There are many such heroes in this book wonderfully restored to us, along with what must be the real voice of Jesus himself. History has been cruel to Mani, for example, and his followers the Manichaeans; it has been little better to the Mandaeans or, to take a more recent example from the book, to William Tyndale.

Tyndale bravely compiled the first translation of the Bible from Greek to English in 1525, not for his own glory, but so that his countrymen could have the gospels in their own mother tongue. Like many another, Tyndale paid the supreme price.

Remarkably enough, many of the sources used in this book were already available, but were sitting, neglected, on library shelves. While the discovery and translation of the Dead Sea Scrolls in the last fifty years has transformed our understanding of the hidden teachings of immediately before Jesus' time, many other ancient texts were to hand, even translated into English, for an enterprising researcher armed with the key of the universal mystic path to unlock.

It is no less a part of John Davidson's achievement to have recovered the words and names of many other mystics of Jesus' era. From the dusty archive room their voices speak loudly and clearly and lovingly out of the centuries of neglect.

Take a few examples:

Jesus said, "I shall give you what no eye has seen and what no ear has heard and what no hand has touched and what has never occurred to the human mind."
                                                                  Gospel of Thomas

Those who say that the Lord died first and then rose up are in error, for he rose up first and then died... Those who say he will die first and then rise are in error. If they do not first receive the resurrection while they live, when they die they will receive nothing.
                                                                  Gospel of Philip

The Son of the Living God, the Physician of souls ...
He revived the dead from the death of their sins.
He opened the eyes that were closed at the time of the an born blind.
He caused the ears of the unhearing soul to hear.
                                                                   Psalms of Heracleides

Yet it is the voice of Jesus which sounds most brilliantly in these pages. By going back to the earliest authentic texts and examining exactly what Jesus said and did not say, much as a forensic expert analyses minute evidence and builds up a larger universe from these details, we learn many things about Jesus' teachings and parables, and indeed the events of his life and death.

Later translations, commentators and theologians inevitably bring their own colouring to the picture. But we have in this book a rare thing: a book about Jesus which lacks dogma.

It must be the hardest task of all to distance oneself from the conditioning of two thousand years and a childhood in the culture of Christianity to see Jesus clearly as a perfect mystic, speaking strongly and freshly, direct to us.

As the author says in his Introduction, "When one studies the teachings of Jesus pure and simple, one finds they speak directly to the human heart."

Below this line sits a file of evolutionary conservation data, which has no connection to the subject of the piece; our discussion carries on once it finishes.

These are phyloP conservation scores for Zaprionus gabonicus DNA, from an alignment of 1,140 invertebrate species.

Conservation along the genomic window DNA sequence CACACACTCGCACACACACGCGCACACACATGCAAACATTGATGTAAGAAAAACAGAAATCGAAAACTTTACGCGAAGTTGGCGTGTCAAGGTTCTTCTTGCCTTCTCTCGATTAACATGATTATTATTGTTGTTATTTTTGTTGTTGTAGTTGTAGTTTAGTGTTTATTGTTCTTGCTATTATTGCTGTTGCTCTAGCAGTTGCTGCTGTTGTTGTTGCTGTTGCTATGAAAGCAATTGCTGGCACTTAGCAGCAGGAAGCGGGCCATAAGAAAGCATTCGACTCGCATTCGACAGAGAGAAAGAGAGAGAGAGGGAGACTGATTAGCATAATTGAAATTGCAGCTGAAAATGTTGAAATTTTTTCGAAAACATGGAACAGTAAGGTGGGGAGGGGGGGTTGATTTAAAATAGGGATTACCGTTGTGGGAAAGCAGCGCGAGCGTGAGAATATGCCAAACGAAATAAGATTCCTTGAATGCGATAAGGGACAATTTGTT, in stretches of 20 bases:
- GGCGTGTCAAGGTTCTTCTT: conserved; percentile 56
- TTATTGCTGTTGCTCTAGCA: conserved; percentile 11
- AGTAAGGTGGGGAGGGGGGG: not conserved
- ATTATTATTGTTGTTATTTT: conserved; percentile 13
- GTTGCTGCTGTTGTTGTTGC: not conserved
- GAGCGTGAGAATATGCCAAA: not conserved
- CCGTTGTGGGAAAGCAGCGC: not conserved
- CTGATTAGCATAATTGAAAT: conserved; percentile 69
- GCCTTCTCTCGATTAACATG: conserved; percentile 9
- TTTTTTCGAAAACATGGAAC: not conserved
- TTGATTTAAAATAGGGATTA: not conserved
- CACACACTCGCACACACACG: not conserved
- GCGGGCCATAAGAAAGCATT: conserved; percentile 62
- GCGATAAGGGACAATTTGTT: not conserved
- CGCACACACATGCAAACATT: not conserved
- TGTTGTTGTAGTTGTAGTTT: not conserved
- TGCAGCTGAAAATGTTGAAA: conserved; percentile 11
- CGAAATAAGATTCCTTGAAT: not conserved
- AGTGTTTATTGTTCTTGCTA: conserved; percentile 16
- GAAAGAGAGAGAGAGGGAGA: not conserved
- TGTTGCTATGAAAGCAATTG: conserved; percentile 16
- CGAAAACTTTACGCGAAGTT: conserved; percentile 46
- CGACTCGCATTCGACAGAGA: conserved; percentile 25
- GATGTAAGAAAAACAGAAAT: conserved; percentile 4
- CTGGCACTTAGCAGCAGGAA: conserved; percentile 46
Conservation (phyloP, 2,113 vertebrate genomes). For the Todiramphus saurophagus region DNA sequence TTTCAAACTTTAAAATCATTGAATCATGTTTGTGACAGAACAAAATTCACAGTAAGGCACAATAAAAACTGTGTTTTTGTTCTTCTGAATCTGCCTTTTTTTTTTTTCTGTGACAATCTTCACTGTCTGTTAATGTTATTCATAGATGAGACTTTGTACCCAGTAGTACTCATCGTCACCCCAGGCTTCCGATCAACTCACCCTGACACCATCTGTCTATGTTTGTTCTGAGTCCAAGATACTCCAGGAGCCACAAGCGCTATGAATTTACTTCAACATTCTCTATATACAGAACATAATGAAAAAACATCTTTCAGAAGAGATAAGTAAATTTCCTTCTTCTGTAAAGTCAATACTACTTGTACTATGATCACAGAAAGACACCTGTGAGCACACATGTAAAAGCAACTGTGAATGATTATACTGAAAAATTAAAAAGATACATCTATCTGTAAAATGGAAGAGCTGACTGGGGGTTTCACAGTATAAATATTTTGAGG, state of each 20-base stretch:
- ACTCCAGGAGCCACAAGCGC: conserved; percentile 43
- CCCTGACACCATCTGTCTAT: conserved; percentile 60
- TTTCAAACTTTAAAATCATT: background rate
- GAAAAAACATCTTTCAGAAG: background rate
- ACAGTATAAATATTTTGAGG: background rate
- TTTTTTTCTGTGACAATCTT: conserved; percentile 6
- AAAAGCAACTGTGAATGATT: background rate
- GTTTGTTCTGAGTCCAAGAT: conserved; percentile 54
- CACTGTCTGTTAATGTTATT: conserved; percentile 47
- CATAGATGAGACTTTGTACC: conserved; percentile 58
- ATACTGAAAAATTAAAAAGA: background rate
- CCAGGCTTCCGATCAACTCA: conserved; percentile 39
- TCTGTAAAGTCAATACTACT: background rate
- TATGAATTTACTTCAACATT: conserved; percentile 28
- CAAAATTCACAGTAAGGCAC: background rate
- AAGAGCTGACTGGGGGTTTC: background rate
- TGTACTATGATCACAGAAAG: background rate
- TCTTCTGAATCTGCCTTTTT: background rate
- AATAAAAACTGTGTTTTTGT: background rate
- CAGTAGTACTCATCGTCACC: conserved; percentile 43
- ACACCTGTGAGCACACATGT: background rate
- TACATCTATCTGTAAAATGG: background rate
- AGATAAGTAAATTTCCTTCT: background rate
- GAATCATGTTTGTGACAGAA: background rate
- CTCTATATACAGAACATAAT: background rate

This is what one discovers in these thousand or so pages: not a treatise of airy-fairy waffle which so often passes for mysticism, nor a personal and self-indulgent philosophical system, but a logical and wonderfully organized exposition of Jesus' inner teachings of the heart and spirit.

The Gospel of Jesus may well become the Path of the Masters of our time. It is equally as ambitious as Dr Johnson's classic text, and similarly it succeeds....

John Davidson is the author of half a dozen earlier works in the area of mysticism and science, including Subtle Energy, The Web of Life and The Robe of Glory. But none of his previous studies have the depth and breadth of this new and exhaustively researched review of Jesus and his teachings in the light of universal mysticism.

This book is not only for those of a Christian background. On one level it might be seen as a case study of the great and recurring human drama of good and evil, with the universal theme that God becomes man so that man can become God, by teaching and following a gospel of pure love; and yet the Shabd mystic almost inevitably is destroyed by those he would save, and once safely dead his teachings can be moulded into the religion of the state.

But you must judge for yourself. The book has been commercially published in the UK, but printed in India, with every effort made to keep its cost to the minimum. It is a provocative study of the sort that changes how you think and feel. Read it with care because it's unlikely you will be the same afterwards.

Matthew Seal, Science of the Soul Magazine

Can there be anything new to write about Jesus? On the evidence of John Davidson's latest book - a remarkable and readable 1000 pages - most certainly, yes. This is a back-to-basics book with a difference. To begin with the author presents a wealth of evidence that the teachings of Jesus and those of Christianity are at variance. This is not the first book to differentiate Jesus' teachings and the tenets of the religion that was to bear his name, but it is probably the most thoroughgoing exposition of this vital distinction.

The author sees Jesus as a mystic (one of many in the ancient Middle East), and running as a theme throughout the book, he shows how spiritual or mystic teachings are always exteriorized by later generations and moulded to a form that conveys aspects of the inner truths revealed by a mystic, but loses or suppresses the vital spark that a living teacher can convey to a living disciple.

It is a strange fact that Jesus the mystic has been little studied and still less understood. So the time is right for a systematic exposition of his original spiritual teachings of love for God and for one's fellow men. But the book offers far more than a general review of the gospel teachings or a study of the latest Bible scholarship.

The author begins by surveying the New Testament scholarly research of the last 150 years, adding a great deal of his own insight. And he concludes, with the majority of scholars, that although many of the sayings and parables attributed to Jesus in Matthew, LUKe and Mark probably originated with Jesus, these unknown gospel compilers have not only placed the sayings and parables in anecdotal settings which sometimes distort their meaning, but they have also changed them according to their own particular points of view and motives in writing. The gospels, as the author reminds the reader, were not written by the disciples of Jesus, but as much as 50-70 years later. They then underwent three or four centuries of editorial tampering before the first manuscripts were produced which survived to modern times.